2004 to 2017 the allowable nominal rates for cars go up 2.5 fold and for commercial vehicles by 3.5 fold. By my calculation using Excel those are compound average annual increases over 13 years of 7.3% and 10.1%/yr - quite substantial!

Car tolls for the 12.6km (7.8mi) trip go from $2.00 now to $5.00 in 2017 or from 16c/km (25.6c/mi) now to 40c/km (64c/mi) in 2017.

Per axle tolls for commercial vehicles go from $1.20 to $4.20 so a tractor trailer's toll goes from $6 to $21 or from 48c/km (77c/mi) to $1.67/km ($2.69/mi).

The section explicitly gives SCCL the right to do time of day variable rate tolling, congestion-related tolling including high occupancy-toll lanes or "any other method of charging tolls" provided the maxima are kept to. (p6-6)

There are exceptions to the maximum tolls specified by these formulae for time-of-day variable rate tolling. (Sched 6, Sec 3, [d] on p6-6) This allows charges of 40% greater than the scheduled maximum rates for vehicles of 3 axles or more (commercial vehicles) so long as the concessionaire has in place equivalent discounts 8pm to 4am (nighttime) on the daytime rates. All real tolls can be rounded from the calculated allowable toll to the nearest 10c.

Fees and other charges are to be set to cover "out of pocket and documented costs and expenses" and are to be "reasonable" and subject to arbitration if contested. (p6-7)

The Skyway (I-90) competes mainly with the Kingery Expressway (I-80/I-94) and the Bishop Ford Expressway (I-94)/Dan Ryan Expressway (I-94) for the journey into the Southside and the Chicago Loop. The free expressways are about 10km (6mi) longer and far more congested than the Skyway which has six lanes too and less than half the traffic volumes. The Kingery (only 2x3 lanes) and by some measures the most heavily trucked route in the country (40k heavy trucks out of 160 total veh/day) is in process of getting a 4th lane and improvements to interchanges. Similar 4th laning and auxiliary lanes and interchange improvements are being made simultaneously to the connecting Borman Expressway (I-80/I-94) in NW Indiana, and to the TriState Tollway (I-80/I-294) to the immediate west of the Kingery.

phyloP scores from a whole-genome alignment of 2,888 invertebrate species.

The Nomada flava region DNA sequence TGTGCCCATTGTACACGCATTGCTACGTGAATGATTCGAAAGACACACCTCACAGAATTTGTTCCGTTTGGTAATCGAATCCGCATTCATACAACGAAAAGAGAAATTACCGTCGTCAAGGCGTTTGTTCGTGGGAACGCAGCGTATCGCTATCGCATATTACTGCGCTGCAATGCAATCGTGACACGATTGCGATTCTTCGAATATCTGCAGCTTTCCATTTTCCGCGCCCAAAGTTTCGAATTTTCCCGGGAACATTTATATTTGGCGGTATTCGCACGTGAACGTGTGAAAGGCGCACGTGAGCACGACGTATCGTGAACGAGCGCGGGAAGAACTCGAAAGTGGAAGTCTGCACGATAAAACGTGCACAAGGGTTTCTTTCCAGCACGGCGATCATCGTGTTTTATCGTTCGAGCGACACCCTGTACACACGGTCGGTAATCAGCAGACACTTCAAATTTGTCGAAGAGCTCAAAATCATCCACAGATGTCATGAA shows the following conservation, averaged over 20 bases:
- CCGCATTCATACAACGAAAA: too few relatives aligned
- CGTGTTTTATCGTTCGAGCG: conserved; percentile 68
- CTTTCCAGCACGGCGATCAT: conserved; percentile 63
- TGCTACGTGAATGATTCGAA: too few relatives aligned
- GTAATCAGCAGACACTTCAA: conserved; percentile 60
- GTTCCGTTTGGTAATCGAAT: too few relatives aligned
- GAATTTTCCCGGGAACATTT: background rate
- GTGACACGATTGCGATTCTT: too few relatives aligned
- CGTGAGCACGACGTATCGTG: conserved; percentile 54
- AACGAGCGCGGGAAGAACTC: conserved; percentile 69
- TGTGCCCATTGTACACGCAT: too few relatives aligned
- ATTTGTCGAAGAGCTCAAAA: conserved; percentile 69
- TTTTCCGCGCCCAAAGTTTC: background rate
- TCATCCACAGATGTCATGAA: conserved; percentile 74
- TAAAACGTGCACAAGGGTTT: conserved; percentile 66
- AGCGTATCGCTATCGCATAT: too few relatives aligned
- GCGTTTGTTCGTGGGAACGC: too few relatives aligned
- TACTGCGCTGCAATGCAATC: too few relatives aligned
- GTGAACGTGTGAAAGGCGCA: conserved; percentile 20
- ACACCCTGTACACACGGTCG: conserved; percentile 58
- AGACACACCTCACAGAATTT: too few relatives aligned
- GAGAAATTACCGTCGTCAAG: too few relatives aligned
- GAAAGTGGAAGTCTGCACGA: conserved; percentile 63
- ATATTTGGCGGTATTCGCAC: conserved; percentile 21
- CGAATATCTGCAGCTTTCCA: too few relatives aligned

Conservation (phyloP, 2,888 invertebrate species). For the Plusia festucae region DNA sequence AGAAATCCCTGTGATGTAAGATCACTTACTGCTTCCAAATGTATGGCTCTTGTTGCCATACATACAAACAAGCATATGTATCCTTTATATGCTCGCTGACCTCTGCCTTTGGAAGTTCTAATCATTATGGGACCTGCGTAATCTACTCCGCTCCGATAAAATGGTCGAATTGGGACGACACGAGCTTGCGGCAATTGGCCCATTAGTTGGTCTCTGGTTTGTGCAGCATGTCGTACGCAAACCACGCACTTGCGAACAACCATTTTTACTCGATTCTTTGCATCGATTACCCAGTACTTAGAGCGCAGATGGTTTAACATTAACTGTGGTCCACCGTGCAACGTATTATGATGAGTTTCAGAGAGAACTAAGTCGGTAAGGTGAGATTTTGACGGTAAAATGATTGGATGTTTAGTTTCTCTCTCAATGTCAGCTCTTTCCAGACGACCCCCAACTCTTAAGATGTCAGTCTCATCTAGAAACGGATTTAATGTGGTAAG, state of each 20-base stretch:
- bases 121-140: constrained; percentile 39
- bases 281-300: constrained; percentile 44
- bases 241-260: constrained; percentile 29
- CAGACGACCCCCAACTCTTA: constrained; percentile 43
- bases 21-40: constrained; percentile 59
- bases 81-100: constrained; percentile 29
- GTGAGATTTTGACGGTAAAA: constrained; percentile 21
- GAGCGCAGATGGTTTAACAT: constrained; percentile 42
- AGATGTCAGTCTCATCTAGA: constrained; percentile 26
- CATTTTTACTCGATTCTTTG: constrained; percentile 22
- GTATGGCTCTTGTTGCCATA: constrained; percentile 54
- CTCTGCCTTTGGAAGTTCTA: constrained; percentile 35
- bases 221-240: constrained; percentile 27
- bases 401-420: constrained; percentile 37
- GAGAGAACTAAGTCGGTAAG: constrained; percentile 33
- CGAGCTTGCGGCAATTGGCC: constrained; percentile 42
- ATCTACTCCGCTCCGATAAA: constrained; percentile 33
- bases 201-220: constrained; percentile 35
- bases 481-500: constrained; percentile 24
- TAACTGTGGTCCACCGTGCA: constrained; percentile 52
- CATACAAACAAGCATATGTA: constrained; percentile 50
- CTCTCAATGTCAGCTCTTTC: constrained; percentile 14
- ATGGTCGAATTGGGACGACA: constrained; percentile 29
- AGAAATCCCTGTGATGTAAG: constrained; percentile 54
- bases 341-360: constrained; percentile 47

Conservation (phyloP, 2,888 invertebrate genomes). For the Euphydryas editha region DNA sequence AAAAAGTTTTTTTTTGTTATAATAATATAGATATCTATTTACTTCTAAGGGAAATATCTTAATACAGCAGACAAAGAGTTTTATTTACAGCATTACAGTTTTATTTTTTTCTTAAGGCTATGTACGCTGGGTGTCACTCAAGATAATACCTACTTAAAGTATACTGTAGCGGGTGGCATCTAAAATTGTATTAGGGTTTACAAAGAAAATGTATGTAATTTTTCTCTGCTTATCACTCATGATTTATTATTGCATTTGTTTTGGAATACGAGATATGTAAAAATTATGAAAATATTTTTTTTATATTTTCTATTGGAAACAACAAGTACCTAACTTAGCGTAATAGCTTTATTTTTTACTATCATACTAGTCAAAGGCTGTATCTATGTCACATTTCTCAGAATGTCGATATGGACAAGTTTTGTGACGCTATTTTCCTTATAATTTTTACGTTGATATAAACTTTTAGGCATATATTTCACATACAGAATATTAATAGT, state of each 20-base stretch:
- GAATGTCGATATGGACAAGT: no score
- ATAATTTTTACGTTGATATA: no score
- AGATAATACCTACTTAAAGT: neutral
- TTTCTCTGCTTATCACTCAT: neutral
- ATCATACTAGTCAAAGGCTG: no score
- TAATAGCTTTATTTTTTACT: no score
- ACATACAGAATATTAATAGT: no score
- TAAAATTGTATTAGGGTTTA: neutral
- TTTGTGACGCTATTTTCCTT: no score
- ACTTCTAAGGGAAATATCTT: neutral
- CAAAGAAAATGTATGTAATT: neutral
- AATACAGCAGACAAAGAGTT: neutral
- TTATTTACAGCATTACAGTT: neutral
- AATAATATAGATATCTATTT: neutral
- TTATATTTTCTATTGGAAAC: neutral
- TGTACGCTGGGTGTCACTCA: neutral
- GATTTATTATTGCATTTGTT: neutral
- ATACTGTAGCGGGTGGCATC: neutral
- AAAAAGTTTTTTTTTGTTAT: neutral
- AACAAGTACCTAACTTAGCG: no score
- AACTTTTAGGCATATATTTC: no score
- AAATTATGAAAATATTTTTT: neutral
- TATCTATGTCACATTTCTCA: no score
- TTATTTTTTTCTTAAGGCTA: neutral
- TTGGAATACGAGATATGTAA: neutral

These improvements should be complete in about 2007 or 2008 and will considerably relieve current congestion and, for a while, reduce the attractiveness of the Skyway.

Other roadworks will improve the attractiveness of the Skyway. Presently there is congestion at its westerly end where it meets the Dan Ryan Expressway a few miles south of the downtown Loop area. Ramps at the Skyway/Dan Ryan connection are being increased in capacity and the Dan Ryan itself is being extensively modernized.


Dow Jones reported from Madrid (2004-11-16) that a syndicated credit of $1,190m has been raised from European banks: Banco Santander Central Hispano, Calyon, Banco Bilbao Vizcaya Argentaria SA, and Germany's Depfa Bank. The bonds have preliminary investment grade ratings from the major raters Moody and S&P. After financing and other costs that leaves Cintra SA the lead concessionaire with 55% of Chicago Skyway Concession Company $501m to hustle up, and Macquarie with 45% $410m. Both Cintra and Macquarie are talking about doing stock offerings in the U.S. but probably next year.

Cintra's CEO Juan Bejar said in the presentation in Madrid that the group expects traffic on the Skyway to grow in the range 4% to 8%/year. That is apparently some kind of longterm estimate. Bejar said the 51k veh/day of 2001 won't be reached again until about 2007 or 2008.

Cintra is pursuing nine tollroad projects currently, Bejar said - in Portugal, Greece, Italy, Ireland, Finland and the US. The US projects are the I-35 Corridor and TX183 Dallas-Fort Worth. TOLLROADSnews 2004-11-23